White House Briefing Room News

Everyone who visits the White House Briefing room -- and the working press's warren of dingy cubicles beyond and below it -- leaves a bit disillusioned. It's all so dingy and depressing.

But apparently it's also a firetrap.

Joseph Curl of the Washington Times reported yesterday: "Talks are under way for a major renovation of the White House briefing room and press work area in the West Wing, prompted in part by a General Services Administration walk-through inspection that found the cramped and cluttered quarters to be a 'firetrap.' . . .

"The renovation could begin as early as this summer, and one Bush administration official said all work areas for networks, newspapers and wire services could be affected. The tiny briefing room, with its 48 theater-style seats, may also get a major facelift, which could include installing robotic cameras and wiring each seat with individual microphones.

"During the renovation, reporters could be moved to workspace in the Old Executive Office Building. The work is expected to start in August, when President Bush often retreats to his Texas ranch for several weeks, but could begin earlier."

Bush joked about the renovation during his press conference, which was a last-minute affair held in the room in question. "Whoever thought about modernizing this room deserves a lot of credit," he said. "It's like there's very little oxygen in here anymore."

But my question is: Will reporters really be allowed back? It's hard to imagine the White House press office won't make at least a token effort to permanently displace the press corps from its current lodgings.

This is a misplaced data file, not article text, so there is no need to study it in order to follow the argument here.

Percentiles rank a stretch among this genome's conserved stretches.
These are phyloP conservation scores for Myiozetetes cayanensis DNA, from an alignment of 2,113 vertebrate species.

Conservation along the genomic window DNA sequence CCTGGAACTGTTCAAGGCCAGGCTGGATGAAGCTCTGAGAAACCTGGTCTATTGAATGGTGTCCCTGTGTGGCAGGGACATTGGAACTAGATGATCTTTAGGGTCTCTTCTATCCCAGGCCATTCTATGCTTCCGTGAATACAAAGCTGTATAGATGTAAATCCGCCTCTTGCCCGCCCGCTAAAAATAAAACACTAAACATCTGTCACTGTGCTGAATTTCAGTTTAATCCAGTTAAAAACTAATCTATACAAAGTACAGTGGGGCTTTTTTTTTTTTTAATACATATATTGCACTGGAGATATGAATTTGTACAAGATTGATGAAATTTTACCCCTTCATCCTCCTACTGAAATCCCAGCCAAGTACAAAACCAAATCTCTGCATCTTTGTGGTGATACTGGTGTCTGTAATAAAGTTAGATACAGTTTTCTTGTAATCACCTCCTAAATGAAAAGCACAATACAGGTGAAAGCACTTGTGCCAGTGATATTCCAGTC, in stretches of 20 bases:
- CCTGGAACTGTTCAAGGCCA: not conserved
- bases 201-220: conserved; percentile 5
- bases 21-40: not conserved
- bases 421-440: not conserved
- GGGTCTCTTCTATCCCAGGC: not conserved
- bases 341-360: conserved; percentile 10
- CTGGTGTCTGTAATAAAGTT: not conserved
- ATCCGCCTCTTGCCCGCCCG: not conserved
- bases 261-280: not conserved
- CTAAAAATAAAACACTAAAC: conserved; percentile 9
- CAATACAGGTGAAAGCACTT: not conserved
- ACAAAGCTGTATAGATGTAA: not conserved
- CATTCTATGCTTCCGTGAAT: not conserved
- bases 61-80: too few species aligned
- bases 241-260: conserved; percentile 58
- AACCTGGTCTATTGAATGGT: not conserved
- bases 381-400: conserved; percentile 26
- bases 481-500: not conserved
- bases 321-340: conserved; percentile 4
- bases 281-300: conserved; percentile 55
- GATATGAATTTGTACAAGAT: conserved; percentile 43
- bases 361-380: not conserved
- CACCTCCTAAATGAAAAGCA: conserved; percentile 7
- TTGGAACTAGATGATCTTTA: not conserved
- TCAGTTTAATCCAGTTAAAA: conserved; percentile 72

After all, it may be a basement -- and a sub-basement -- but it's still only yards from the Oval Office, making it about the most prized office location anywhere.

Poll Watch

Dan Balz and Richard Morin write in The Washington Post: "Two years after President Bush led the country to war in Iraq, Americans appear to be of two minds about the situation in the Middle East: A majority say they believe the Iraqis are better off today than they were before the conflict began -- but they also say the war was not worth fighting in the first place, according to a new Washington Post-ABC News poll. . . .

"For the first time in a Post-ABC poll, a majority (51 percent) called the war in Iraq a mistake. On the day Baghdad fell in April 2003, just 16 percent called the war a mistake and 81 percent said it was the right thing to do."

All this, somewhat amazingly in spite of the fact that most Americans apparently still believe Bush's initial -- but false, and now long-abandoned -- rationales for the war.

"In the new poll, 56 percent said they think Iraq had weapons of mass destruction before the start of the war and 6 in 10 said they believe Iraq provided direct support to the al Qaeda terrorist network, which struck the United States on Sept. 11, 2001."

Hezbollah Watch